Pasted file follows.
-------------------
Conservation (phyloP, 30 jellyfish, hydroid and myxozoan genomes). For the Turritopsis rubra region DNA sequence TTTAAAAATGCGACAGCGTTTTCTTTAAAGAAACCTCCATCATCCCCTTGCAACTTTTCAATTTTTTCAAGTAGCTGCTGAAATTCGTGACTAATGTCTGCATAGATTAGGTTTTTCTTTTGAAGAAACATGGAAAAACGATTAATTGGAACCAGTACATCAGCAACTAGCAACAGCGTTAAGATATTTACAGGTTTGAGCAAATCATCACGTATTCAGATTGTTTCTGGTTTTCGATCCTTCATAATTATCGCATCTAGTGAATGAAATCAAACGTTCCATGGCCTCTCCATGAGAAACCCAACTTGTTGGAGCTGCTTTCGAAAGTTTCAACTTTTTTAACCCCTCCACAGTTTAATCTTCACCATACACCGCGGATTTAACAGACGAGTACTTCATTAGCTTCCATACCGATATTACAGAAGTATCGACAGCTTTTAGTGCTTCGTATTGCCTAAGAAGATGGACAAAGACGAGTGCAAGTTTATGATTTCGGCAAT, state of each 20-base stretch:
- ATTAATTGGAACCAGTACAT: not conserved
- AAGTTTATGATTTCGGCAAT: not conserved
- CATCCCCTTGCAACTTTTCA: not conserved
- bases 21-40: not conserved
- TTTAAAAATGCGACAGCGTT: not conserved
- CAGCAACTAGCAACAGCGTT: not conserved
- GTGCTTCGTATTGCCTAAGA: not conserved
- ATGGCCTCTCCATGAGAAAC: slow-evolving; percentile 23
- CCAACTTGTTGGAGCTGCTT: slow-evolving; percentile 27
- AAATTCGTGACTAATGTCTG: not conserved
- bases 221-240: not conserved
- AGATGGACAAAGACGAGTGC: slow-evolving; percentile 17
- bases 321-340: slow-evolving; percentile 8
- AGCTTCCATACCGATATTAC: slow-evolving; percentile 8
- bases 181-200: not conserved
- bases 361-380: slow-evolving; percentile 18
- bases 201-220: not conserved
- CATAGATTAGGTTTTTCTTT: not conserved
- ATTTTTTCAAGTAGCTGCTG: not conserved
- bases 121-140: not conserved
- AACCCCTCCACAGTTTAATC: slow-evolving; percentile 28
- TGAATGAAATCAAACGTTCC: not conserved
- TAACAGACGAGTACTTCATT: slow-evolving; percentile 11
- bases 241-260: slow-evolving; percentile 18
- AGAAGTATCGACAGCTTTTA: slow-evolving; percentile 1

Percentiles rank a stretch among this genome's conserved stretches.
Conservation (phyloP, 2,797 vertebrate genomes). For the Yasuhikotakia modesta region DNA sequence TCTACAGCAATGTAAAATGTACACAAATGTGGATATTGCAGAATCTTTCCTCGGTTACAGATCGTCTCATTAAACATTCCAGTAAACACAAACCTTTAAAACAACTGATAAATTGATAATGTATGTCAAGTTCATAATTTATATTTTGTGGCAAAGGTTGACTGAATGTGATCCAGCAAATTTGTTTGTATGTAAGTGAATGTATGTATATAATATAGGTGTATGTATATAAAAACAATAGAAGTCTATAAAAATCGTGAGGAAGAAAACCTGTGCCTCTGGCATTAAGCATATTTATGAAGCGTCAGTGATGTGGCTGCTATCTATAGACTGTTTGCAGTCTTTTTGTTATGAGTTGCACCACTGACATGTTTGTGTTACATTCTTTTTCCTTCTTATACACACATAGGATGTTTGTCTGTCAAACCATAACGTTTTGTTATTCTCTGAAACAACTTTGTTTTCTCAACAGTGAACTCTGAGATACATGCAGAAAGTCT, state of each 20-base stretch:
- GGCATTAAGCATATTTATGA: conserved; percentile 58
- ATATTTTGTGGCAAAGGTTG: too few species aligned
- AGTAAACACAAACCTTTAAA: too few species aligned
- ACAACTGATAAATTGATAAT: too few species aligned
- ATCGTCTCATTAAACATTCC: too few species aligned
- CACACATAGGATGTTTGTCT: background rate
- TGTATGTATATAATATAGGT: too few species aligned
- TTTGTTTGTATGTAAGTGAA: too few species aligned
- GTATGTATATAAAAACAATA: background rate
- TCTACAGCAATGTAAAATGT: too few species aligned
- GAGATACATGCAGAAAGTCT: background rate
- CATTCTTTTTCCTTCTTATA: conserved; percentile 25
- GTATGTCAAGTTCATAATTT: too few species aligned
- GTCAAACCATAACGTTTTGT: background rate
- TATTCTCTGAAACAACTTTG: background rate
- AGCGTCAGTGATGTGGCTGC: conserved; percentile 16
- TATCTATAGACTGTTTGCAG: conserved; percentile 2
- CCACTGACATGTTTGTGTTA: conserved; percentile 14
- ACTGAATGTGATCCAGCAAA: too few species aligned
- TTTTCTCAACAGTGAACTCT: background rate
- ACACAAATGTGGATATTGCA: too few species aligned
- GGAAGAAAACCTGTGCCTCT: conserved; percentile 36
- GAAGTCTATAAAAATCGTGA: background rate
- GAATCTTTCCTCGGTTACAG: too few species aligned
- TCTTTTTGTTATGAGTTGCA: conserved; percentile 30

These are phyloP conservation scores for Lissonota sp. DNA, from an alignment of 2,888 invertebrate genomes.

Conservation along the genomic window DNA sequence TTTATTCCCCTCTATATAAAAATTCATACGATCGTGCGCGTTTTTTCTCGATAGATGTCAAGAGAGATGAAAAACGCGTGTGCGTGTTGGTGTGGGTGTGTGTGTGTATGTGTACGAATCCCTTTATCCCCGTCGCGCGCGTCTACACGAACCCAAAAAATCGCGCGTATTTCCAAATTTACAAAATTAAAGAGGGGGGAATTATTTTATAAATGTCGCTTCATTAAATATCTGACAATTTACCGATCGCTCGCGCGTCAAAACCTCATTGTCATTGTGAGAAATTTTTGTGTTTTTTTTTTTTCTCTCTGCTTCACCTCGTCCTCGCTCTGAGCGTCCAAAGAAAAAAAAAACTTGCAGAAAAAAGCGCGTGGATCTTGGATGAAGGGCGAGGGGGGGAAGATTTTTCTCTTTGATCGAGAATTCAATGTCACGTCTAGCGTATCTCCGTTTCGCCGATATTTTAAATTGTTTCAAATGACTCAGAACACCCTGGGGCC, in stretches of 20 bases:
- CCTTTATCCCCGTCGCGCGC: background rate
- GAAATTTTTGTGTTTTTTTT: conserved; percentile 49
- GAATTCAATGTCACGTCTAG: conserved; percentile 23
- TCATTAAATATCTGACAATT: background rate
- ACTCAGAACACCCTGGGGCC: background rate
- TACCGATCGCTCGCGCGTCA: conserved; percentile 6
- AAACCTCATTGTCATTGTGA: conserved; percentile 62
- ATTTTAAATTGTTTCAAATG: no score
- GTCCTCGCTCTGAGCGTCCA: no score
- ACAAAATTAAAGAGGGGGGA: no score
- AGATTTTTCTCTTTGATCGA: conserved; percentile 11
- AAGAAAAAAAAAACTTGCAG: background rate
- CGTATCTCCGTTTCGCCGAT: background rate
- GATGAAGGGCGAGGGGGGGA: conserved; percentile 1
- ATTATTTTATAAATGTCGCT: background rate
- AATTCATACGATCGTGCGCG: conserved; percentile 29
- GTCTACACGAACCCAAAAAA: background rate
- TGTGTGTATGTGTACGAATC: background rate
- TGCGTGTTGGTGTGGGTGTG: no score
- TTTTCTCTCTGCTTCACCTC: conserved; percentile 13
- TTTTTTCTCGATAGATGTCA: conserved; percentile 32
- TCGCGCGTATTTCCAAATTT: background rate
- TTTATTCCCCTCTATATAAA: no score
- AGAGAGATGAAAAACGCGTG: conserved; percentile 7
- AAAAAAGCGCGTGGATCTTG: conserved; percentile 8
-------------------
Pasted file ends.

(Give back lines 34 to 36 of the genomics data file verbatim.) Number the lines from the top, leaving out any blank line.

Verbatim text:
- CACACATAGGATGTTTGTCT: background rate
- TGTATGTATATAATATAGGT: too few species aligned
- TTTGTTTGTATGTAAGTGAA: too few species aligned